The company recently included “never events” in its hospital contracts for negotiations or renegotiations that use a new contract. This approach calls for hospitals to report this type of event to a select group of patient safety organizations within 10 days of becoming aware it had occurred; take action to prevent future events; waive all costs related to a serious reportable event (“never event”); and apologize to the patient and/or family affected by the never event.
* Cultural competency - Aetna recognizes the critical need for its own staff to be culturally competent. Since 2003, the company has mandated completion of the Quality Interactions cross-cultural training for its internal clinical staff. Quality Interactions was developed by the Manhattan Cross Cultural Group. This interactive program focuses on common clinical and/or cross-cultural scenarios that build a framework of knowledge and skills for delivering quality care to diverse patient populations.
The company also makes available other materials aimed at enhancing the medical community’s skills for treating diverse populations including access to the Quality Interactions cross-cultural training.
* Promotion of ePrescribing - Aetna is a member of the National ePrescribing Patient Safety Initiative (NEPSI), a group of organizations that are dedicated to improving patient safety by providing free access to secure electronic prescribing for every physician in America.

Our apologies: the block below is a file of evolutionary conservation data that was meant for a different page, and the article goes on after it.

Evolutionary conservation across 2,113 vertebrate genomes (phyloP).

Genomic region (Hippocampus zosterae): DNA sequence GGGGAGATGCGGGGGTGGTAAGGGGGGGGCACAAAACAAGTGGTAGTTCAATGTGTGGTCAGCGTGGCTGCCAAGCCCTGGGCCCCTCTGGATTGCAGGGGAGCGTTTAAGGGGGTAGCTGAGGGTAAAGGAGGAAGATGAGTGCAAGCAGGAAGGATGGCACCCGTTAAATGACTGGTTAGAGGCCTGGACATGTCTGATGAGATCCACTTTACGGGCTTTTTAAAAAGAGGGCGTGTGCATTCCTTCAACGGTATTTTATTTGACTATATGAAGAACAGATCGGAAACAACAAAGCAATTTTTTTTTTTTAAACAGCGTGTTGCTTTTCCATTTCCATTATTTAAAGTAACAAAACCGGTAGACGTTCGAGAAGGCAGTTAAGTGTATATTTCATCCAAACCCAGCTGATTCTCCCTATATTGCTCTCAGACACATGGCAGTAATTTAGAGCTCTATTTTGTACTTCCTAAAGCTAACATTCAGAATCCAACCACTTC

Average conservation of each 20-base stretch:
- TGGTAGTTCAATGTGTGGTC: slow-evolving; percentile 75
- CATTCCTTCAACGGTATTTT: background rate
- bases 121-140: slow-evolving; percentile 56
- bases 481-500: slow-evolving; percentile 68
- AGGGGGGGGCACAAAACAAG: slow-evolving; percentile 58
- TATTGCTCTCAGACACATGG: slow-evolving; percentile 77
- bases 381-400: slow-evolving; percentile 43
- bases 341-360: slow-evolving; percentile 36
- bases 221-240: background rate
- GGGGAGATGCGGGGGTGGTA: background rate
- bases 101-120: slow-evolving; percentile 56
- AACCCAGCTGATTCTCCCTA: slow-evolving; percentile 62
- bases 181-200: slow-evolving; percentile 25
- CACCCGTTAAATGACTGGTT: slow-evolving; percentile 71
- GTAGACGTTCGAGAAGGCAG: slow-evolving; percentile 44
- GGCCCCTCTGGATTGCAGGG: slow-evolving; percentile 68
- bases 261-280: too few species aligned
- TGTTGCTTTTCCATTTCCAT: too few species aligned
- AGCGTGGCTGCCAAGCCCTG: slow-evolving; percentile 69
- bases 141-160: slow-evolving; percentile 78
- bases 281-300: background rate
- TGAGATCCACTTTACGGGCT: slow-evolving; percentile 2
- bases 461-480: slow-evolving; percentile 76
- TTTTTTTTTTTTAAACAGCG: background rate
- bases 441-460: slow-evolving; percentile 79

* Expanded use of RelayHealth’s secure online communications services - Aetna is working with RelayHealth to broaden the accessibility of reimbursable online consultations and other secure messaging services. Aetna began offering RelayHealth services in 2006 to members and primary care physicians in California and Florida, and expanded these services to the state of Washington in 2007. Effective January 1, 2008, primary care physicians and physicians in more than 30 medical specialty categories, participating in most of Aetna’s medical plans nationwide, have access to RelayHealth’s webVisit® consultations.
Another way Aetna helps improve patient safety is by providing easy-to-understand health-related information, assisting consumers and members in becoming more involved in their own health care.
One resource consumers can access is Aetna InteliHealth®, a free public website containing information provided by more than 150 top health care organizations, with Harvard Medical School and Columbia University College of Dental Medicine among the primary sources. In addition to useful information on various medical conditions, Aetna InteliHealth also includes:
* Helpful tips regarding patient safety, including articles on how to better understand the “language of medicine” and more effectively interact with a medical professional.
* A Drug Resource Center that describes various ways to reduce the possibility of prescription medication mistakes at the hospital, the pharmacy, in a doctor’s office and even at home.
* A medical dictionary to help clarify any difficult medical terminology.
Aetna members have access to additional tools and information through Aetna Navigator®, Aetna’s password-protected member website, such as comparative ratings of hospitals based on guidelines approved by the Consumer Purchaser Disclosure Project (CPDP) and the Leapfrog Group.
“A more informed patient is a more involved patient, and encouraging our members to take a more active role in their health care is one of the most important things we can do in the area of patient safety,” said Dr. Brennan. “An engaged patient usually has a better relationship with his or her physician, and that can lead to improved health outcomes.”